# Changing the order of integration

1. Feb 23, 2009

### a1010711

1. The problem statement, all variables and given/known data

change the order of integration in the follwing double integral:

intgral [0,a] integral [0,sqrt(2ay-y^2)] f(x,y) dx dy

if x= sqrt(2ay-y^2),, do i solve for y or something,,ive used the computer to graph it but that didnt help me.

2. Feb 23, 2009

### HallsofIvy

Staff Emeritus
Then presumably you see, from the graph, that the region of integration is a semi-circle with center at (0,a), radius a and extending to the right of the y-axis.

If you had not graphed it you could still get that by noting that $x= \sqrt{2ay- y^2}$ can be expanded, by squaring both sides, to $x^2= 2ay- y^2$ or $x^2+ y^2- 2a= 0$. Completing the square, $x^2+ (y- a)^2= a^2$ which is a circle of radius a, center at (x, 0). Of course the square root is never negative so that is just the semi-circle with x non-negative.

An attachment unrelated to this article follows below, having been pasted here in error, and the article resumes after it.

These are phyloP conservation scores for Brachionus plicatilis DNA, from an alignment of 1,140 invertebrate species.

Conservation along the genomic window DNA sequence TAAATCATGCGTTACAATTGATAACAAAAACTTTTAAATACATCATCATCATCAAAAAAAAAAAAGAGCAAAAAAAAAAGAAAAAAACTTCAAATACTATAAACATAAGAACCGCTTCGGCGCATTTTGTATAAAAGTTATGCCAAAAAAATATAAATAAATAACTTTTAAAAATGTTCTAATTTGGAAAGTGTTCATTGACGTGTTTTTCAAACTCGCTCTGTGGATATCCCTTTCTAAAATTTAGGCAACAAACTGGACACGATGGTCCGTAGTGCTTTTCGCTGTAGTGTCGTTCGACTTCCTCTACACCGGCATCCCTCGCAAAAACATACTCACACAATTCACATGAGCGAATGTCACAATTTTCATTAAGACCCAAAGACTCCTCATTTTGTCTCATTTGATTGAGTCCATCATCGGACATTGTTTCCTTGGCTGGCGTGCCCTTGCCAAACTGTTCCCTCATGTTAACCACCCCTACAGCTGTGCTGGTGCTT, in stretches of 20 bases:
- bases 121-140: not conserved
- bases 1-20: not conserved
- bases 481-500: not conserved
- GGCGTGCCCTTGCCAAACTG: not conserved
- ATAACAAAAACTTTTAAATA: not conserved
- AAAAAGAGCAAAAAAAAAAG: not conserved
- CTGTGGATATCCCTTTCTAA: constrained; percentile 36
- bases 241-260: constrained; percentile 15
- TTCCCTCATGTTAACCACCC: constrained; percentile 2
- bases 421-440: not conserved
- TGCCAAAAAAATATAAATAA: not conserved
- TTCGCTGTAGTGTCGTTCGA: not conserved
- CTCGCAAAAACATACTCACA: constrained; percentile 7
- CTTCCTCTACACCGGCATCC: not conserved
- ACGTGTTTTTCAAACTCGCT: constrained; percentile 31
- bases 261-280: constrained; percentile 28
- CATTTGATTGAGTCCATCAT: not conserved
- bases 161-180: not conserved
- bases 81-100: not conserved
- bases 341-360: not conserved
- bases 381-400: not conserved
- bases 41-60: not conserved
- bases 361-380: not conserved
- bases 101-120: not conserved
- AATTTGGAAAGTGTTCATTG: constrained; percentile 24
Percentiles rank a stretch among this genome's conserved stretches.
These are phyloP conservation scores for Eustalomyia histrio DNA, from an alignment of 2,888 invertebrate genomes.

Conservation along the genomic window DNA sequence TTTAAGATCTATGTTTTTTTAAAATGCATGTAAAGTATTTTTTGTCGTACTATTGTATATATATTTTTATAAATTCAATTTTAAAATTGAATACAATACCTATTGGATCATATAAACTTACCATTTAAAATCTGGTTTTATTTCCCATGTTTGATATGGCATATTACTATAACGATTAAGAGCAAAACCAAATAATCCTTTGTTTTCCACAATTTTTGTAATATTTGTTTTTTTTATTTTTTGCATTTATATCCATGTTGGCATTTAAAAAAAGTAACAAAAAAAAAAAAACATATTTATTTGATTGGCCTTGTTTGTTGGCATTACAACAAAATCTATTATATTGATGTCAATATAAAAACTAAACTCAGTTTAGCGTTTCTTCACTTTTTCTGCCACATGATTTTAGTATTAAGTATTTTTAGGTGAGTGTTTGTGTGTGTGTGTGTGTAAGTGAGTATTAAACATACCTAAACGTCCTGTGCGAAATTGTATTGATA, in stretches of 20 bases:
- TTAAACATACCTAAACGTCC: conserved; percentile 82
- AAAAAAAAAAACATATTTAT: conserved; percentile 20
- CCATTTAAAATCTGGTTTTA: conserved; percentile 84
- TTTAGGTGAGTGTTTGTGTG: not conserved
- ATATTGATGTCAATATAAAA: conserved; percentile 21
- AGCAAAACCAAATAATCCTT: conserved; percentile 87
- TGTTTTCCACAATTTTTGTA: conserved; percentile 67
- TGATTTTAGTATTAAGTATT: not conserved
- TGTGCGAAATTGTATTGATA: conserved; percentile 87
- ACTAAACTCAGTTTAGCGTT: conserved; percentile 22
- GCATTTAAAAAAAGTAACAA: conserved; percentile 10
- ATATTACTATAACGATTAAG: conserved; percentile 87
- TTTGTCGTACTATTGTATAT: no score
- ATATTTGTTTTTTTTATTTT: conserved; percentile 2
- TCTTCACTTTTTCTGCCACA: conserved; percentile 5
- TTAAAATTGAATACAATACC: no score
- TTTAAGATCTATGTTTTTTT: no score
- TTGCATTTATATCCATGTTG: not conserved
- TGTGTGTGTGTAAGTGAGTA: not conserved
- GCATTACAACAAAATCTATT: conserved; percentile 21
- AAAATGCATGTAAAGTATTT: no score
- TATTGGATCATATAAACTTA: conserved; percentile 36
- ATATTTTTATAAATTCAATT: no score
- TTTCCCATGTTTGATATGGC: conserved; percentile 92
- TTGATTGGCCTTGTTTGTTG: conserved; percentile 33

However you determine region, to reverse the order of integration, so that you are integrating with respect to y first, and then with respect to x, the limits of integration on x must be numbers so they should be the smallest and largest possible values of x in that semi-circle. To get the limits of integration for y, draw a vertical linel, representing a particular value of x. The limits of integration for y are the lowest and highest value of y on that line- the values at the endpoints (and, of course, they depend on x).